9.4ex I
Group Theory Proofs

Derivations are a little too difficult to do on the computer at this stage. So, try to write out proof to the following the old fashioned way: on paper!

Some of these require that you follow the dictates of PLIF and PDI. Others you may want to do less formally. Use the tutorials examples to give you an idea of how to proceed. Then try to have fun!

  1. Theorem 1 says that if e and f are identity elements, then e=f. But before we pick 'e' as our name of the one and only identity element, we need to prove that there is exactly one identity element. The proof is easy from theorem 1 and one of the axioms of group theory. But you should state it informally. (Feel free to take theorem 1 as a premise of your proof.)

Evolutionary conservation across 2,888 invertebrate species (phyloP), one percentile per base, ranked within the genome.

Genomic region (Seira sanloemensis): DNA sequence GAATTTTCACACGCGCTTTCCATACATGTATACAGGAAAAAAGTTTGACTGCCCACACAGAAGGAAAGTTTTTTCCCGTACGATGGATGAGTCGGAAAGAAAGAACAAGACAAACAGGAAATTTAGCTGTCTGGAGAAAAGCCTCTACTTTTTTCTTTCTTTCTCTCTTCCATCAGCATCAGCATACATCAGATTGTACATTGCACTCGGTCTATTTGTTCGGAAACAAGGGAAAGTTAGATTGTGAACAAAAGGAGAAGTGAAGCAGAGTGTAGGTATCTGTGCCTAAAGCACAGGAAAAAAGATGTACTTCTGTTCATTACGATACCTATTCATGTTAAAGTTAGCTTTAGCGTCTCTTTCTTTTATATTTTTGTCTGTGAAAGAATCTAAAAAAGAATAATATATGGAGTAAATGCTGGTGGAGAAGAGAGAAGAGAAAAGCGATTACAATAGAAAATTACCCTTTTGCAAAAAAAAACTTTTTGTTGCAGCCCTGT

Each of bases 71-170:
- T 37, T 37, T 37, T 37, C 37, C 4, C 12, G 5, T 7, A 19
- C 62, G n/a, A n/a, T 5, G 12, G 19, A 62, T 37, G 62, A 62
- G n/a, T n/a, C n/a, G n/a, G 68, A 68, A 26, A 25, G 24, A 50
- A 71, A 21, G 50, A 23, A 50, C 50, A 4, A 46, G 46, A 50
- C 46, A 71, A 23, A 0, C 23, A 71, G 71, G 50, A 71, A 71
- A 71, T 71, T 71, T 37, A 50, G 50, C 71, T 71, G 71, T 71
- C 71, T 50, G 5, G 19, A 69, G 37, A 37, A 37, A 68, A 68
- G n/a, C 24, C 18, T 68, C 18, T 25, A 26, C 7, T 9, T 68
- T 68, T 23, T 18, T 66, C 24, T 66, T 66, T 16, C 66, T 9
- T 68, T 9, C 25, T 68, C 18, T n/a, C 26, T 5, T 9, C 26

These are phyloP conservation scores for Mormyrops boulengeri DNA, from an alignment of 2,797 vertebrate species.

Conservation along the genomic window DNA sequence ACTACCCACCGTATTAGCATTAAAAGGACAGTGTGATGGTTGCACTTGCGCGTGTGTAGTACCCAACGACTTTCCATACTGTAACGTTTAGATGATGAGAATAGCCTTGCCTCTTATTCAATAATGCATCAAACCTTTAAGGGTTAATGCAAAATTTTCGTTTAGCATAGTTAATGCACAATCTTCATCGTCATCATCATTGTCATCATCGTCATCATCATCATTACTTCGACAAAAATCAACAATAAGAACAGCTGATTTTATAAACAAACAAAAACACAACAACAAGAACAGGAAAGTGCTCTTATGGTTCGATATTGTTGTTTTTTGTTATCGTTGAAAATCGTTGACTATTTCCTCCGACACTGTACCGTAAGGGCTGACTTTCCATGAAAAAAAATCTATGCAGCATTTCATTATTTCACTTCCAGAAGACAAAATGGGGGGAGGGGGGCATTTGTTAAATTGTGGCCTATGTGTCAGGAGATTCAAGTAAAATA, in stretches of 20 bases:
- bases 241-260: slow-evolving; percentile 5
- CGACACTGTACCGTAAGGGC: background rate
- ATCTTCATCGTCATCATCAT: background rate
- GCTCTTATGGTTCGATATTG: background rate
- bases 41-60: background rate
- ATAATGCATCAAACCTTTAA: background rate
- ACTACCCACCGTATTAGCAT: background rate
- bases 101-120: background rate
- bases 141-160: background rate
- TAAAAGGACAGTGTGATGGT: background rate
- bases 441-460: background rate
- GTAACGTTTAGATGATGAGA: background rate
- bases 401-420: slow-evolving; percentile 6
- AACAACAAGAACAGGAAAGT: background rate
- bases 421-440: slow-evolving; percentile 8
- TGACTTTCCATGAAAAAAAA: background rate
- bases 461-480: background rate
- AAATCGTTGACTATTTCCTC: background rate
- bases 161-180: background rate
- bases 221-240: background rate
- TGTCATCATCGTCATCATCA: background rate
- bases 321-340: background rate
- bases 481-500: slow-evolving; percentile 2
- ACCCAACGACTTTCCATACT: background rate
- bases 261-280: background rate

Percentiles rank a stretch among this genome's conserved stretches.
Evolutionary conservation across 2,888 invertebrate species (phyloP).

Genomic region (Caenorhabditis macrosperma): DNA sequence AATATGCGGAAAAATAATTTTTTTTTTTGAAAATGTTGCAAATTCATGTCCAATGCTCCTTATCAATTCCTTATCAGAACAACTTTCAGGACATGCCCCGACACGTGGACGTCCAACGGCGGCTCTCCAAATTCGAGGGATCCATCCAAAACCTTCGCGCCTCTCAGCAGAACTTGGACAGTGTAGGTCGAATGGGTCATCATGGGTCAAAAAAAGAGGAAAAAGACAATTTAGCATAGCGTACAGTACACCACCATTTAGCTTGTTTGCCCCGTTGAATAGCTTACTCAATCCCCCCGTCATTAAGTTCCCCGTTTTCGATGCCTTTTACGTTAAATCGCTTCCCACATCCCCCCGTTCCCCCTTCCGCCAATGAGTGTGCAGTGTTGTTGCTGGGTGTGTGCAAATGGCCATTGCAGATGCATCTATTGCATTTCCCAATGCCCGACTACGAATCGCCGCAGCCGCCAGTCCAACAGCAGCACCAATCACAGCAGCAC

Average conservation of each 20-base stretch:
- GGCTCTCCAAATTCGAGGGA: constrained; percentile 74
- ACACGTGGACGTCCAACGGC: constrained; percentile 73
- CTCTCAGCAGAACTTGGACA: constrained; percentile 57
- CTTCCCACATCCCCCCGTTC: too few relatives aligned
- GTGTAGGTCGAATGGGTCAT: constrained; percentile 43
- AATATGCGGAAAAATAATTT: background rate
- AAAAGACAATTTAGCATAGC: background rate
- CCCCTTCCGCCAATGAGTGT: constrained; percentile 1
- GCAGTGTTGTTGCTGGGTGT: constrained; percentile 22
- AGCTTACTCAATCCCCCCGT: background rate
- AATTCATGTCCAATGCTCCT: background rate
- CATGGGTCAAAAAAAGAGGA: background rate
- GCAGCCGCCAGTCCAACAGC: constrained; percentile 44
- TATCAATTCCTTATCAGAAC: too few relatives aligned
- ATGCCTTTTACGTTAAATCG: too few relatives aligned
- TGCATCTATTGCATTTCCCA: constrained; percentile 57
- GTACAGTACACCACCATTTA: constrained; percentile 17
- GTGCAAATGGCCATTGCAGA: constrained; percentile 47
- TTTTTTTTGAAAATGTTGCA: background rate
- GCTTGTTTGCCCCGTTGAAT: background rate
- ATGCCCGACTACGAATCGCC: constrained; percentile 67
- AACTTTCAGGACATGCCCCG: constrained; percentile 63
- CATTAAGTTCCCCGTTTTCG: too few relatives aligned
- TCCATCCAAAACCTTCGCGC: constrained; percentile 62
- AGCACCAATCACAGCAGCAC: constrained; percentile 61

2. Now, turn your informal proof of problem 1 into a PDI proof.
  3. Tutorial four ends with the theorem that there can be only one inverse for an element of a group. That's the informal statement. Give the statement of this theorem more formally in our language PLIF.
  4. It's a bit long, but try to give the derivation which proves your statement from 1 using the rules of PDI in using the language PLIF.
  5. Show that interpretation 4 really is a group. Explain why these sorts of motions satisfy the three axioms of group theory.
  6. Explain in your own words why Interpretation 2 is not a group.
  7. All the groups we studied in the tutorial satisfy this additional axiom:

        (^x)(^y)I{x+y}{y+x}

    All such groups are called "abelian". Now consider a new interpretation: Interpretation 5. This interpretation is just like the motions of Interpretation 4 except that it includes projections onto a plane. A projection onto a plane just takes a two dimensional object in 3 space and transforms each point of the object not on the plane to the point on the plane closest to the original. Show that the collection of motions generated by translations, rotations and projections is not abelian.